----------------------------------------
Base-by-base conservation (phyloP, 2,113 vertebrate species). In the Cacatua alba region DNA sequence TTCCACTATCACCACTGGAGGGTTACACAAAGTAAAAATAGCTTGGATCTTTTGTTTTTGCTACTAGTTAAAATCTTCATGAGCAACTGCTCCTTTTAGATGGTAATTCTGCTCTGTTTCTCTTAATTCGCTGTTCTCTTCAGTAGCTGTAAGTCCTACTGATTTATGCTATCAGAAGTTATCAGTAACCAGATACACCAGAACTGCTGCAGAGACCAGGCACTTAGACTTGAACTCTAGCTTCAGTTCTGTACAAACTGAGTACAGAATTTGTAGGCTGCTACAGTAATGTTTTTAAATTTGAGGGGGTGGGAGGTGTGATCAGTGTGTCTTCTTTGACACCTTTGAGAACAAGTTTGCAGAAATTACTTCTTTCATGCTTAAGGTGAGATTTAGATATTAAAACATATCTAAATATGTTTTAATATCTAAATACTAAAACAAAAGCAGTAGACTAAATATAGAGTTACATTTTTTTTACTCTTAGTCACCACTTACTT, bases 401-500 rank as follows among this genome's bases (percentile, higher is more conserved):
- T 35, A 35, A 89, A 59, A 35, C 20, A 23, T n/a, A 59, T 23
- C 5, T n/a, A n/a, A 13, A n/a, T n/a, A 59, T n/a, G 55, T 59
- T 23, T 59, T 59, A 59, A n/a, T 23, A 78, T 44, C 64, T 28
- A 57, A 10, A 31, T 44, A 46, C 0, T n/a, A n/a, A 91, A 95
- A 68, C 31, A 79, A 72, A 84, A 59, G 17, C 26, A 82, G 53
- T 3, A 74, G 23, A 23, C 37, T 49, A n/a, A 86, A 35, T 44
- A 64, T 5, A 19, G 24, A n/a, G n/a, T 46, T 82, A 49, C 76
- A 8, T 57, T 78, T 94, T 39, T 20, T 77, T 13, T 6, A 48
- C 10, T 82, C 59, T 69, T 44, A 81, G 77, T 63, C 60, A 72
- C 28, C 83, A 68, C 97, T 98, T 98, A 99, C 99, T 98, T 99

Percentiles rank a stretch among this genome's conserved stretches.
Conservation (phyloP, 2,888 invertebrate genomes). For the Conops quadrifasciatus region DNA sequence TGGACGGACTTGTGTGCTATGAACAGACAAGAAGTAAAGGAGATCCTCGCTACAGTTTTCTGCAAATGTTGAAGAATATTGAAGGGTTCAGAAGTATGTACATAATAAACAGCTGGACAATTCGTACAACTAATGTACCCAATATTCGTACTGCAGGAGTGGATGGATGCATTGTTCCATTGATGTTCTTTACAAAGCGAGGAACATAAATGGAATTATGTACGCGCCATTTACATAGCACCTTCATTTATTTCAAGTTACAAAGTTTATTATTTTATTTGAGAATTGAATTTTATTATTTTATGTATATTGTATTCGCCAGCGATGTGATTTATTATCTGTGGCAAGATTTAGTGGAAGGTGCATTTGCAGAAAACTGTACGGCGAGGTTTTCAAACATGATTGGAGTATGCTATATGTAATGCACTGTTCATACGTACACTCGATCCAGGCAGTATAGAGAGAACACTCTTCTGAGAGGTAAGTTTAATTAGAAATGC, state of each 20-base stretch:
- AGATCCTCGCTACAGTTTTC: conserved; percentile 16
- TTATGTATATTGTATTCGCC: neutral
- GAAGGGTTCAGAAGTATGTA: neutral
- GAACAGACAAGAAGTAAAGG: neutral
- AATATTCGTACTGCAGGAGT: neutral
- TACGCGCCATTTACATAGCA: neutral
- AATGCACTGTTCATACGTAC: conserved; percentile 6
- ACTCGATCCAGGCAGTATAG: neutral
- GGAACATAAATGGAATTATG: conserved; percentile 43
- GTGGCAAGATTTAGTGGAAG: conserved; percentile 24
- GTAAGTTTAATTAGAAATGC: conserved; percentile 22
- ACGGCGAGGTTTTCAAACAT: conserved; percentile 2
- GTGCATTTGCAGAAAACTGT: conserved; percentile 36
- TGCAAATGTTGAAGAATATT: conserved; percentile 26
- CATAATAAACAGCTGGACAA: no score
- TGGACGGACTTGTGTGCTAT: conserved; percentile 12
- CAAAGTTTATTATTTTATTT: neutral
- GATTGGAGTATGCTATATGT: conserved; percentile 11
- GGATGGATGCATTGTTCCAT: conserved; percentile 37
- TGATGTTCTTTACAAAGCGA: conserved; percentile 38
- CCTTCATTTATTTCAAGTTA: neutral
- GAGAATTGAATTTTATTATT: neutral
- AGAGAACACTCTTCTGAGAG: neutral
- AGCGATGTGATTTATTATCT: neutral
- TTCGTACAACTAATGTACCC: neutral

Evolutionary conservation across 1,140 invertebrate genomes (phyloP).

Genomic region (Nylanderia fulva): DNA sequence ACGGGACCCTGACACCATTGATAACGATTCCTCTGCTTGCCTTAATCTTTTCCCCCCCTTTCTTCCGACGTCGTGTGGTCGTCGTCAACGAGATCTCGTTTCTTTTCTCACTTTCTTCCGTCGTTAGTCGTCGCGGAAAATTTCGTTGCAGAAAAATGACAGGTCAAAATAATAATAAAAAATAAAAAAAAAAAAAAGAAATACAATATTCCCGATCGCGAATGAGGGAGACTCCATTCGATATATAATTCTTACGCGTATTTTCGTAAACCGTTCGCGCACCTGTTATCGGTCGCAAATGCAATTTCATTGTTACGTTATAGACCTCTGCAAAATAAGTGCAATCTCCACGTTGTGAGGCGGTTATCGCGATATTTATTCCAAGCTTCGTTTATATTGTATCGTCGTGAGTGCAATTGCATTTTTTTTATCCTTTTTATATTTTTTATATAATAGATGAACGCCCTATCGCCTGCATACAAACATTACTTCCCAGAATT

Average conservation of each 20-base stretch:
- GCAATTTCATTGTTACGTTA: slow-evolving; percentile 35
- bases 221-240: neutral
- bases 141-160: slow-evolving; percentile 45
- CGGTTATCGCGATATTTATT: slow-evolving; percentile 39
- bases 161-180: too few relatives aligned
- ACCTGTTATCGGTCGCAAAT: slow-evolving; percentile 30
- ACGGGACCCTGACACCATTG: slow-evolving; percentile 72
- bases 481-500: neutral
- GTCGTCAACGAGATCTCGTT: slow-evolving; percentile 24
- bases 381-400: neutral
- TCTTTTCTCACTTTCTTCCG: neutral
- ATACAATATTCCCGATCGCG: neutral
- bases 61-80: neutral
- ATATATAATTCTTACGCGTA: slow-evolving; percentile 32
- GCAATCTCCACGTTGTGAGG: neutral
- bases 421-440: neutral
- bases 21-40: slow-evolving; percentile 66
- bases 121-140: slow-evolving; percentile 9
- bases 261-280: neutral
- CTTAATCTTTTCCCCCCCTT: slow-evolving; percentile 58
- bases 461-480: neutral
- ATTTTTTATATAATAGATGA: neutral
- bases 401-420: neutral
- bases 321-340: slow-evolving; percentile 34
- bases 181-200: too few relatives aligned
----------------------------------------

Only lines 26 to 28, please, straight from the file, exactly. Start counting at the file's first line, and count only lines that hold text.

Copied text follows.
- GTGCATTTGCAGAAAACTGT: conserved; percentile 36
- TGCAAATGTTGAAGAATATT: conserved; percentile 26
- CATAATAAACAGCTGGACAA: no score